The thought of our loss was painful to bear, but we also carried with us the aspiration to build a home again.

This all came to pass as the first timbers of the new house was milled on 22nd of May 2013.

I also resume worked as a Nursing Officer in Roreinang Aid post while my wife resumed in Kurai Primary School.

856-carpentry-teamA few months later I was offered a position to work as an Officer-in-charge of Moanava Clinic a newly open site for HIV/AIDS voluntary counselling and testing in Arawa Health Centre.

Beyond all doubt God was taking care of us.

By January 2014, the building profile was already up by the hands of my brother in-law Mr Wayne Mah, an experienced and skilful carpenter, with the assistance of other locals.

Everybody, men, women and children, offered help even with simple activities like food preparation for our hardworking carpenters.

Things changed rapidly as months passed and by September we already had the house up.

There was a setback in 2015, when our family lost two members. One passed to illness and another was murdered in cold blood and in accordance with local custom we ceased most of our work.

Today everything is taking shape and is on track to be completed by 2017.

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New research investigates service delivery to the atolls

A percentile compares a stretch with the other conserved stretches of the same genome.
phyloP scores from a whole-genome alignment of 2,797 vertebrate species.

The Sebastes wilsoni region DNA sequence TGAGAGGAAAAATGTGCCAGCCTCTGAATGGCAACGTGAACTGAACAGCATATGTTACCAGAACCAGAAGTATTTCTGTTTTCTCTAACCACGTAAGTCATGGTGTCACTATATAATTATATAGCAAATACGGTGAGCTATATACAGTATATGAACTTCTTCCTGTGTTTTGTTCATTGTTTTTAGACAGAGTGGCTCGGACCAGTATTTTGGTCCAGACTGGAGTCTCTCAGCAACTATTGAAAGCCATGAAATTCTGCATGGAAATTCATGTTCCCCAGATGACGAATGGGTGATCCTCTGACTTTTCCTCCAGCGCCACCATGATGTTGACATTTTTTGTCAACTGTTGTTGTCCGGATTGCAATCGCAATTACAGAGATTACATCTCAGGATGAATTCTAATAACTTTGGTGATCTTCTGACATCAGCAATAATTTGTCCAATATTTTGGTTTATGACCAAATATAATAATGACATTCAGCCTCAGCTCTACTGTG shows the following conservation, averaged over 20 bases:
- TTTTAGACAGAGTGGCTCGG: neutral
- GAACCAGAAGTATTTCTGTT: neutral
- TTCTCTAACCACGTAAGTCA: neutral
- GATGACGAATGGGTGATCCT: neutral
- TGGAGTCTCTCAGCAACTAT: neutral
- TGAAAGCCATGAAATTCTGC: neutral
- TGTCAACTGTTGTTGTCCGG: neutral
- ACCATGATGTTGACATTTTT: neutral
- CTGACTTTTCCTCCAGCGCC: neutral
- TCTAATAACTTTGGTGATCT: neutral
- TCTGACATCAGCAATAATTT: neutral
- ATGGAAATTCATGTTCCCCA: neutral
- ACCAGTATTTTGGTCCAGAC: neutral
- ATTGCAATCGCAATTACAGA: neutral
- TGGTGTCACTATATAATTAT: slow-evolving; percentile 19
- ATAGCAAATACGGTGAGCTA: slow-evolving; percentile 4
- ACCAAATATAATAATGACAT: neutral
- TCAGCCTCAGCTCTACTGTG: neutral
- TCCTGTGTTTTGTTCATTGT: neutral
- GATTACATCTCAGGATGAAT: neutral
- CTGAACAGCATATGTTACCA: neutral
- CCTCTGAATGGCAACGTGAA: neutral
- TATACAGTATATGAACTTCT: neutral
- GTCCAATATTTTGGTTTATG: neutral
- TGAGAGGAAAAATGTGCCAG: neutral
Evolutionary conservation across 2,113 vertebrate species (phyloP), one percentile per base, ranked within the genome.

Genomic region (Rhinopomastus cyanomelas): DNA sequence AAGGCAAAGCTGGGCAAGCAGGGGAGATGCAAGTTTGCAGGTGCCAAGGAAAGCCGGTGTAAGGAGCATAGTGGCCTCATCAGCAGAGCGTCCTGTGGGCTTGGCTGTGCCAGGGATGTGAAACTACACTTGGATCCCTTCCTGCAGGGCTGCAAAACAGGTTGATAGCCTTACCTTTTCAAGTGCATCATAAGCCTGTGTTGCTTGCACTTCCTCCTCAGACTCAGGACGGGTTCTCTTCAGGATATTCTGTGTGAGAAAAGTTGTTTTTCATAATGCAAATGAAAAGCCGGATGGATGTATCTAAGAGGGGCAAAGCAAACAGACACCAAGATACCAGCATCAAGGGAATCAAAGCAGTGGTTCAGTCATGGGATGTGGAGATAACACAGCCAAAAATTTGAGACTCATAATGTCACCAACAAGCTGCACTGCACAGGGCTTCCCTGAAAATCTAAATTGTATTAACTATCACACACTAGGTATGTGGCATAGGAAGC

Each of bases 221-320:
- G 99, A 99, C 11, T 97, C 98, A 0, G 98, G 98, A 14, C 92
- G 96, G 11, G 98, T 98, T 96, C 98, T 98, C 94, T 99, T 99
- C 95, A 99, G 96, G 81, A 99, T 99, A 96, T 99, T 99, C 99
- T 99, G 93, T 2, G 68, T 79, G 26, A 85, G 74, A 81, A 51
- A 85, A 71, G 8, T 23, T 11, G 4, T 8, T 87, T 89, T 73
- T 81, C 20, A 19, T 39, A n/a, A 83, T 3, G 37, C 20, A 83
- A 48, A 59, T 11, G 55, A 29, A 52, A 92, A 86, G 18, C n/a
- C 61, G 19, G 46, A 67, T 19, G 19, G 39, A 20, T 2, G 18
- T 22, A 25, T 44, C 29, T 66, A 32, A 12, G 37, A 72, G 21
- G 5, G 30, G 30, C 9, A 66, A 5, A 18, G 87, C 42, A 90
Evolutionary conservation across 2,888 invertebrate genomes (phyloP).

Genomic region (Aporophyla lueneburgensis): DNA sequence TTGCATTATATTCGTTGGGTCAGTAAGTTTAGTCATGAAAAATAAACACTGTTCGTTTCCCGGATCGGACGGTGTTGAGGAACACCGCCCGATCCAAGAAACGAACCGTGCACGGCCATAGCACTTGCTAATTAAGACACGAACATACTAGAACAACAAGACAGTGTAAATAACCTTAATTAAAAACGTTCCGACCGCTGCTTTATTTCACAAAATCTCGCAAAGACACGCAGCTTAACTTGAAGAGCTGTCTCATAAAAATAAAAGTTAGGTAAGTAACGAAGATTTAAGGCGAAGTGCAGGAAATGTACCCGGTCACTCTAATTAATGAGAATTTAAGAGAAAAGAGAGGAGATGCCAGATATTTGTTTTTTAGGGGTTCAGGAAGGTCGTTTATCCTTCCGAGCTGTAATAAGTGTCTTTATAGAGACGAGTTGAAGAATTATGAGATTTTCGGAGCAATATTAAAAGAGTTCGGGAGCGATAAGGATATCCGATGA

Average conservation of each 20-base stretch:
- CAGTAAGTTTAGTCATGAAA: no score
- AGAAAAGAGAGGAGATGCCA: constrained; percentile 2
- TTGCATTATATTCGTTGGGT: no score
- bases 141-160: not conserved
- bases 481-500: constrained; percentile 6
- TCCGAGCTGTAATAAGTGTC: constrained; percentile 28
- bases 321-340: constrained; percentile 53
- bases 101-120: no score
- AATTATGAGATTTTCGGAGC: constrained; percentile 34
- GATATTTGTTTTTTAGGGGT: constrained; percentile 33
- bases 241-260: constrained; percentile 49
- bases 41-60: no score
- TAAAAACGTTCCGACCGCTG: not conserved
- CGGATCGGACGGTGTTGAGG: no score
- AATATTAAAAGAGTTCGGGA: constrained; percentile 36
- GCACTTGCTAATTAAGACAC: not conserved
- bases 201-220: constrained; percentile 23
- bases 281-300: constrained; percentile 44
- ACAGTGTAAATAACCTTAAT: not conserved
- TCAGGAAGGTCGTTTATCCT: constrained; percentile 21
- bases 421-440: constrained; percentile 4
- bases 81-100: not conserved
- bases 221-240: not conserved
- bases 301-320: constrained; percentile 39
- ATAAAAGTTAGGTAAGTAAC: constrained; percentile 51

By Timothy Poroda

The need for services delivery to the Atolls communities of the Autonomous Region of Bougainville is one area where many tertiary students, such as those at Divine University, see as their potential site for research.

There are many factors that are contributing to the impediment of services to the area, including its remoteness.

As an undergraduate researcher I was triggered by the service delivery issue in the Atolls as the basis to conduct my final year research paper because of the lack of transport or effective transport system into the area.

The research site of my study is to be conducted on one of the islands but due to some limitations the research data collection will be conducted in Buka urban area where most of the Tasman Islanders now live.

The research will have two-way response, which means there are two samples or study populations, and will be getting information from Tasman Islanders and government departments or offices.

I hope to get better feedback from the two samples as trial interview was conducted early this year which many of the participants both from each sampling frames responded positively to the questions asked.